Corker: U.S. labor board should not 'muzzle' lawmakers

Corker: "It was very apparent the UAW was in Chattanooga for one reason -- dollars."

WASHINGTON (Reuters) -- Sen. Bob Corker, R-Tenn., called on federal authorities on Thursday not to muzzle lawmakers who do not support union organizing as they consider the UAW's appeal of a failed effort to represent workers at a Volkswagen plant in his state.

The UAW, claiming Corker and other politicians interfered in the vote, filed an objection with the National Labor Relations Board over the result of the Feb. 12-14 election, in which workers at VW's Chattanooga, Tenn., plant voted 712-625 to reject union representation.

The Republican senator, a former Chattanooga mayor, issued a statement during the vote saying he had had conversations that led him to believe VW would manufacture a new SUV in Chattanooga if workers rejected the union.

Corker said the NLRB would be making a potential "landmark" decision. The board has ruled repeatedly -- when Democrats voiced support for unions -- that public officials properly exercised their right to free speech, he said.

"I hope that the NLRB will understand and realize the magnitude of what they are going to be deciding and in no way will try to muzzle public officials who are community leaders from expressing their point of view," he said during a meeting with reporters organized by the Christian Science Monitor.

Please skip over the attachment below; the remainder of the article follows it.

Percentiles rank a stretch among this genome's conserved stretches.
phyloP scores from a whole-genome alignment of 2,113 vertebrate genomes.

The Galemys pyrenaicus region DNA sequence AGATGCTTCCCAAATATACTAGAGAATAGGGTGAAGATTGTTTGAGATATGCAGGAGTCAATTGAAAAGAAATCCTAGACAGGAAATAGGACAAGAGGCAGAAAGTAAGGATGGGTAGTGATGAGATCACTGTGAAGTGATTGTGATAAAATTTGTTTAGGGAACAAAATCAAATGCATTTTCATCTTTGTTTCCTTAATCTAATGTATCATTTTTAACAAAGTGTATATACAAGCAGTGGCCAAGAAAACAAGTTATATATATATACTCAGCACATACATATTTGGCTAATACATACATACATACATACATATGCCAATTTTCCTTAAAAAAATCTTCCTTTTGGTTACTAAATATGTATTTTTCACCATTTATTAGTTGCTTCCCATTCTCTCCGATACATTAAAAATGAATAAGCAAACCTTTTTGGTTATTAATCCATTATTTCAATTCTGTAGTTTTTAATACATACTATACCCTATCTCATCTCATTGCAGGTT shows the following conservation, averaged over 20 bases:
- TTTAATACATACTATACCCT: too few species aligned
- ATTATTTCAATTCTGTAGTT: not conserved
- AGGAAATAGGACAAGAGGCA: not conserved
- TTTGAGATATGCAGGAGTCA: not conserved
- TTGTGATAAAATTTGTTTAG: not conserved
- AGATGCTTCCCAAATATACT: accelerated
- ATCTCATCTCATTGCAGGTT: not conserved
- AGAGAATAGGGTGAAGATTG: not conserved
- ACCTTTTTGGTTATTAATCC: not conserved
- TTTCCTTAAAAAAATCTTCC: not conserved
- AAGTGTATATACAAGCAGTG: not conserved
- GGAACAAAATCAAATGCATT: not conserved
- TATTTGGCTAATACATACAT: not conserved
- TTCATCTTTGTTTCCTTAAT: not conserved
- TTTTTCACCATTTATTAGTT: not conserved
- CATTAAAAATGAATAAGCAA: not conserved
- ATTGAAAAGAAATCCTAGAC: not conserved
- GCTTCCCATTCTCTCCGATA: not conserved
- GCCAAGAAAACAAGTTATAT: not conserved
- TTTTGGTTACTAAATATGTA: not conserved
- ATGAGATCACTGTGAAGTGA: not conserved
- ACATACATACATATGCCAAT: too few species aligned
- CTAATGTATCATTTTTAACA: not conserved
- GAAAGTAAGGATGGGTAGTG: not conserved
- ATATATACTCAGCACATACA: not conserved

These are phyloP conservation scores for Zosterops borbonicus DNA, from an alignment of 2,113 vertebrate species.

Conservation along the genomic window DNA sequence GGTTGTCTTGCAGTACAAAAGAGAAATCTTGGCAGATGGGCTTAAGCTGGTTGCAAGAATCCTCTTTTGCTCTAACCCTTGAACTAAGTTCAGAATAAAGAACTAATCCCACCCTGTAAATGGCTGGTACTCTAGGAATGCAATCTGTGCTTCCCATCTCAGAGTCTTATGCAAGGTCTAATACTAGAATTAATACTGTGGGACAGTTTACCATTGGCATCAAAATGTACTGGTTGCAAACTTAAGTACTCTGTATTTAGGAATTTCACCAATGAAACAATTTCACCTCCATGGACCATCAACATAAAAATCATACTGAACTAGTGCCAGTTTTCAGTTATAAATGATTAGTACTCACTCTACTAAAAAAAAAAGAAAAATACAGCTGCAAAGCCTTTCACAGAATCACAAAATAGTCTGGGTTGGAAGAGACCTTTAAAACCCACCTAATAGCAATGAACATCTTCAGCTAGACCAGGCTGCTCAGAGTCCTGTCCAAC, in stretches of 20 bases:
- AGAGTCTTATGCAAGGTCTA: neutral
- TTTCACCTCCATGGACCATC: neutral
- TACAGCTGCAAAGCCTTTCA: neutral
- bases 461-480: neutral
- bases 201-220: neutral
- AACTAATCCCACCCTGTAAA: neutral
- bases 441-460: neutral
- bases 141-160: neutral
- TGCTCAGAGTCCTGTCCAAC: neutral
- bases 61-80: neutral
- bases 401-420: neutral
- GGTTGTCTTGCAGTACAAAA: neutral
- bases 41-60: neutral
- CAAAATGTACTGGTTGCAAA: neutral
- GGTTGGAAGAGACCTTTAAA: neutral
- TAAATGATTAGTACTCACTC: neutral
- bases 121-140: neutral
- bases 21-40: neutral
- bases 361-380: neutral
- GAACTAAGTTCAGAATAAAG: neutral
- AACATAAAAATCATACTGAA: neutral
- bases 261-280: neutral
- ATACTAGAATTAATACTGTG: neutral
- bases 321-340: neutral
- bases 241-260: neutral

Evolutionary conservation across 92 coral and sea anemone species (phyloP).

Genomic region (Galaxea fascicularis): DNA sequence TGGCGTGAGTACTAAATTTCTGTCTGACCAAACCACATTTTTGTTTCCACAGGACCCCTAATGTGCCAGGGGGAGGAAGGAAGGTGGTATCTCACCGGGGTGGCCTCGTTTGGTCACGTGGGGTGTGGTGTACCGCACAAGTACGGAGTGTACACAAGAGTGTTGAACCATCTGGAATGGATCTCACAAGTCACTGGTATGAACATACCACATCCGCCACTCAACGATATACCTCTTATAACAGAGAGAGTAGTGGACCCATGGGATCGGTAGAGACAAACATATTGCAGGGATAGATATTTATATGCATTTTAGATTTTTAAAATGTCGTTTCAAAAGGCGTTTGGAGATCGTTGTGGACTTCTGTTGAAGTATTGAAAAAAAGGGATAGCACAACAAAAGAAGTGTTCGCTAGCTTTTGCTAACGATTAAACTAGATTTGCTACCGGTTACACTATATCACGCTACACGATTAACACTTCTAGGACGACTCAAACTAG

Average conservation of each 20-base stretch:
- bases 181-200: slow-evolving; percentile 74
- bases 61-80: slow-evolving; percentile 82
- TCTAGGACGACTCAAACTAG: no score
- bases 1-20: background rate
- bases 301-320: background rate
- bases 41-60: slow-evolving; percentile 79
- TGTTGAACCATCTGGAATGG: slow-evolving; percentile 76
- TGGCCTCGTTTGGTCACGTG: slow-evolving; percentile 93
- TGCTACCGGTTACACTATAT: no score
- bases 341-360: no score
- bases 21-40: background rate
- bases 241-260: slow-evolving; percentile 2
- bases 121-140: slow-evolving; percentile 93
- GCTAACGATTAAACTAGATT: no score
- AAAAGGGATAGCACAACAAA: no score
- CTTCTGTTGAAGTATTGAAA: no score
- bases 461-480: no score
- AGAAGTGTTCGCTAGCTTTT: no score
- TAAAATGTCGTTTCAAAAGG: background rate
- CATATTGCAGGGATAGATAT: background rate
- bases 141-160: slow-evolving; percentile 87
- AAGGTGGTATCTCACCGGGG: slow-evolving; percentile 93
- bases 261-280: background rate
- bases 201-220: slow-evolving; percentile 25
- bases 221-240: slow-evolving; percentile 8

Corker noted that President Barack Obama had also waded into the fight by accusing skeptical politicians of being "more concerned about German shareholders than American workers."

Corker said he spoke out to counteract misinformation from the UAW.

"The UAW had been spreading rumors that the only way a new SUV line was going to come to the plant and double its size, the only way that was going to happen was if the plant was organized by the UAW," he said.

Corker did not answer when asked if VW officials were the source of his comment about the firm's plans for the SUV line.

He reiterated his harsh criticism of the UAW, among other things accusing it of trying to organize in Tennessee only to raise more dues money to shore up its flagging finances.

"I think it was very apparent the UAW was in Chattanooga for one reason -- dollars," Corker said.

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